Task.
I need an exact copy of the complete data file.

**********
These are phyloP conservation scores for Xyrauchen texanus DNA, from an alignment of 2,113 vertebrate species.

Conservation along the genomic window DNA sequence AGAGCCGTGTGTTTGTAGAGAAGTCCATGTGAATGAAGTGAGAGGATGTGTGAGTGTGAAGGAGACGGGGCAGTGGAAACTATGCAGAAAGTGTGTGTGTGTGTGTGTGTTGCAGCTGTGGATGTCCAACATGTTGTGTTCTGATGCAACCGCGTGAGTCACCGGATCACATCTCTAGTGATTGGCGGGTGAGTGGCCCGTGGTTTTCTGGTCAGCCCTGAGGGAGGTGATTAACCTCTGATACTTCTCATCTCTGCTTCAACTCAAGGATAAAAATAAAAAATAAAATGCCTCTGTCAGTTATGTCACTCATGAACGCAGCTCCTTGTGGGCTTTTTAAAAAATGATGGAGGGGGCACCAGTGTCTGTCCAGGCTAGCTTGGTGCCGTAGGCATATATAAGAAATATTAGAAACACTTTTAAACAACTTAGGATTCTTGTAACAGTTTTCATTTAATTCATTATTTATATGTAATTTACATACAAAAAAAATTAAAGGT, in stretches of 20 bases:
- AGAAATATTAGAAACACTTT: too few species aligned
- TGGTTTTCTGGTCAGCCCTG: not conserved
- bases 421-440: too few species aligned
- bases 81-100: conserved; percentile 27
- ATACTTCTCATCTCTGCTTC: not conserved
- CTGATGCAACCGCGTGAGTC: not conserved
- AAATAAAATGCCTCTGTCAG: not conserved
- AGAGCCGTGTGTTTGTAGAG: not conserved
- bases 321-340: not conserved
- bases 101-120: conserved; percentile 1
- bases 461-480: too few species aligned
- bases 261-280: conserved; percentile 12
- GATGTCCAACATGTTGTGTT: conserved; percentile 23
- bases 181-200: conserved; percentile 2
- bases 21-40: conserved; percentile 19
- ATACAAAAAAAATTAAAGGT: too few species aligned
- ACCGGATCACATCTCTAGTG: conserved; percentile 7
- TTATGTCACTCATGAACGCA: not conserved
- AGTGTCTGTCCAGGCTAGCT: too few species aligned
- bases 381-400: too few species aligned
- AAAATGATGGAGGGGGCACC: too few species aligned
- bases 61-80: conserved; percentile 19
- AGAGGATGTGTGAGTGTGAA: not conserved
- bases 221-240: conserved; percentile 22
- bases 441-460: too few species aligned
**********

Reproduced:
These are phyloP conservation scores for Xyrauchen texanus DNA, from an alignment of 2,113 vertebrate species.

Conservation along the genomic window DNA sequence AGAGCCGTGTGTTTGTAGAGAAGTCCATGTGAATGAAGTGAGAGGATGTGTGAGTGTGAAGGAGACGGGGCAGTGGAAACTATGCAGAAAGTGTGTGTGTGTGTGTGTGTTGCAGCTGTGGATGTCCAACATGTTGTGTTCTGATGCAACCGCGTGAGTCACCGGATCACATCTCTAGTGATTGGCGGGTGAGTGGCCCGTGGTTTTCTGGTCAGCCCTGAGGGAGGTGATTAACCTCTGATACTTCTCATCTCTGCTTCAACTCAAGGATAAAAATAAAAAATAAAATGCCTCTGTCAGTTATGTCACTCATGAACGCAGCTCCTTGTGGGCTTTTTAAAAAATGATGGAGGGGGCACCAGTGTCTGTCCAGGCTAGCTTGGTGCCGTAGGCATATATAAGAAATATTAGAAACACTTTTAAACAACTTAGGATTCTTGTAACAGTTTTCATTTAATTCATTATTTATATGTAATTTACATACAAAAAAAATTAAAGGT, in stretches of 20 bases:
- AGAAATATTAGAAACACTTT: too few species aligned
- TGGTTTTCTGGTCAGCCCTG: not conserved
- bases 421-440: too few species aligned
- bases 81-100: conserved; percentile 27
- ATACTTCTCATCTCTGCTTC: not conserved
- CTGATGCAACCGCGTGAGTC: not conserved
- AAATAAAATGCCTCTGTCAG: not conserved
- AGAGCCGTGTGTTTGTAGAG: not conserved
- bases 321-340: not conserved
- bases 101-120: conserved; percentile 1
- bases 461-480: too few species aligned
- bases 261-280: conserved; percentile 12
- GATGTCCAACATGTTGTGTT: conserved; percentile 23
- bases 181-200: conserved; percentile 2
- bases 21-40: conserved; percentile 19
- ATACAAAAAAAATTAAAGGT: too few species aligned
- ACCGGATCACATCTCTAGTG: conserved; percentile 7
- TTATGTCACTCATGAACGCA: not conserved
- AGTGTCTGTCCAGGCTAGCT: too few species aligned
- bases 381-400: too few species aligned
- AAAATGATGGAGGGGGCACC: too few species aligned
- bases 61-80: conserved; percentile 19
- AGAGGATGTGTGAGTGTGAA: not conserved
- bases 221-240: conserved; percentile 22
- bases 441-460: too few species aligned